By: Naren Truelove, Vice President, Enterprise Data Management, AST
Many experts will agree that traditional Master Data Management (MDM) doesn’t address the challenges of synchronizing application level data and settings across numerous ERP modules and other systems. Those familiar with MDM deployments will observe that the slow degradation of data definitions and misalignment across applications rarely creates major issues quickly; it is more like death by a thousand cuts. Also, in the age of cloud these needs often quickly transcend ERP and must address solutions from multiple vendors, not just data across modules in an ERP system.
Oracle Cloud Enterprise Data Management (EDM), which has matured significantly in the two and a half years since its inception. There are major benefits that can be achieved very quickly using the solution. For example, financial reporting structures can be easily harmonized by installing and configuring out-of-the-box connectors to Oracle Cloud ERP Financials, as well as to the financial consolidation, close, and planning capabilities in Oracle Cloud EPM.
General ledger reporting segments and hierarchies in Oracle Cloud ERP can be synchronized with reporting dimensions in consolidation and planning in Oracle Cloud EPM. To the uninitiated, understanding the similarities and differences between these data structures is daunting, and that was before they could be governed in a single tool. Add in:
and the combination of insight and control that can be instituted in a matter of weeks makes it truly useful.
When applications are registered in Oracle Cloud EDM using prebuilt adapters, metadata is generated automatically for all data elements to be mastered. In the screenshot above, the applications that have been registered in EDM are shown. The registration definitions include all the segment types, hierarchies, and reporting dimensions being mastered for those applications, as well as the connection details for those cloud services.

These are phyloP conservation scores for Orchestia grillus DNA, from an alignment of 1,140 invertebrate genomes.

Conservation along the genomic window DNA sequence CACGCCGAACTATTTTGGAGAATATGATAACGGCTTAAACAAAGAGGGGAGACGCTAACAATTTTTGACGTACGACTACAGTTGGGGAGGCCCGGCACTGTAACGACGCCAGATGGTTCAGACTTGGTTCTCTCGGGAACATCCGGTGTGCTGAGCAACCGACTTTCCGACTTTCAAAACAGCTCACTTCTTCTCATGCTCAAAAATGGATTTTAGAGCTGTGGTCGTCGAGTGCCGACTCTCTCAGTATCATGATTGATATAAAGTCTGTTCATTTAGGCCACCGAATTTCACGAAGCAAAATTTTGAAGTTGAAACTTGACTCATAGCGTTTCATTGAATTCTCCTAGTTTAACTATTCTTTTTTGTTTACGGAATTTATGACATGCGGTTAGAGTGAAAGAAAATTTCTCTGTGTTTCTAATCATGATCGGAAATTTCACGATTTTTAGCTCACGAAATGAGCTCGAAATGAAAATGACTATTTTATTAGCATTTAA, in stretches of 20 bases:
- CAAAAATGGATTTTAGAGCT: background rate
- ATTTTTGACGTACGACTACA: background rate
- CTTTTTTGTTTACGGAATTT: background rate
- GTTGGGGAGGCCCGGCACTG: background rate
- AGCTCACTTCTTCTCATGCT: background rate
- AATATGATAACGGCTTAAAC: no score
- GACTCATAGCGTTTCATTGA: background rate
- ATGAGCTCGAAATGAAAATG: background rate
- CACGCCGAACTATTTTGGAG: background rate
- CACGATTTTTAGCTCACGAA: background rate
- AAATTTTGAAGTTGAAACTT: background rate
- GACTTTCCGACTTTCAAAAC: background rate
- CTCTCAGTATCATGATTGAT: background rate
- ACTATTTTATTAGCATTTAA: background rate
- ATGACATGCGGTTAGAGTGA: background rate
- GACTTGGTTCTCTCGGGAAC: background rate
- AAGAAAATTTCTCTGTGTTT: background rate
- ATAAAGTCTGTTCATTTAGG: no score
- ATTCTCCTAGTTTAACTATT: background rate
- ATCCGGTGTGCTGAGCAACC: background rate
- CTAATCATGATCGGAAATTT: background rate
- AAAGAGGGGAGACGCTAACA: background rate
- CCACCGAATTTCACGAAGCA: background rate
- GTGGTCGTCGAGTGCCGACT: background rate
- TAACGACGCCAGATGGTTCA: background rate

When viewing an Application, all the nodes being mastered can be seen. In the example above, the general ledger (GL) account segments from the Oracle Financials GL are viewed in list format. The properties to the right include the account description, Boolean flags for allow budgeting/posting/etc., effective dates, and other metadata required by the general ledger in Oracle Cloud ERP.
While it’s useful to see all the metadata being mastered for an application, where Oracle Cloud EDM really stands out is when domain-specific views are created. In the example above, a custom view shows all the uses of GL accounts across these applications. The first tab shows the GL account structure as a hierarchy, rather than a list view. The properties for each account remain the same, the definitions required by the Oracle Cloud ERP GL.
The second tab in the account maintenance view shows the accounts dimension in financial consolidation and close (labelled FCCS). The same account that was highlighted on the prior tab is highlighted here, and at a glance one can quickly tell that the FCCS account dimension looks significantly different from the GL account hierarchy. It contains many prebuilt members, but all the leaf level GL segments are required, and many of the parent members are reused as well. The properties being managed are also quite different, and reflect the metadata used to manage and tune the performance of the financial consolidation and close in Oracle Cloud EPM.
The third tab in the view displays the planning account dimension. It is purpose-built to support multiple planning models and contains many prebuilt members. It also has the most complex property metadata, since the dimension can be tuned differently for use in the financial, workforce, project, CAPEX, strategic, and custom planning models within Oracle Cloud EPM.
Managing all these aspects centrally within Oracle Cloud EDM allows multiple teams to collaborate and effectively control the impacts of GL segment changes across the enterprise. The use case we’ve shared can be extended well beyond GL segment changes to include classification schemes, status codes and system settings. It can also include data warehouse reporting dimensions to keep the mappings used by the ETL process up-to-date. The ability to comprehensively validate metadata enables organizations to proactively control the impact of application-level changes across the enterprise, providing reporting landscapes like never before.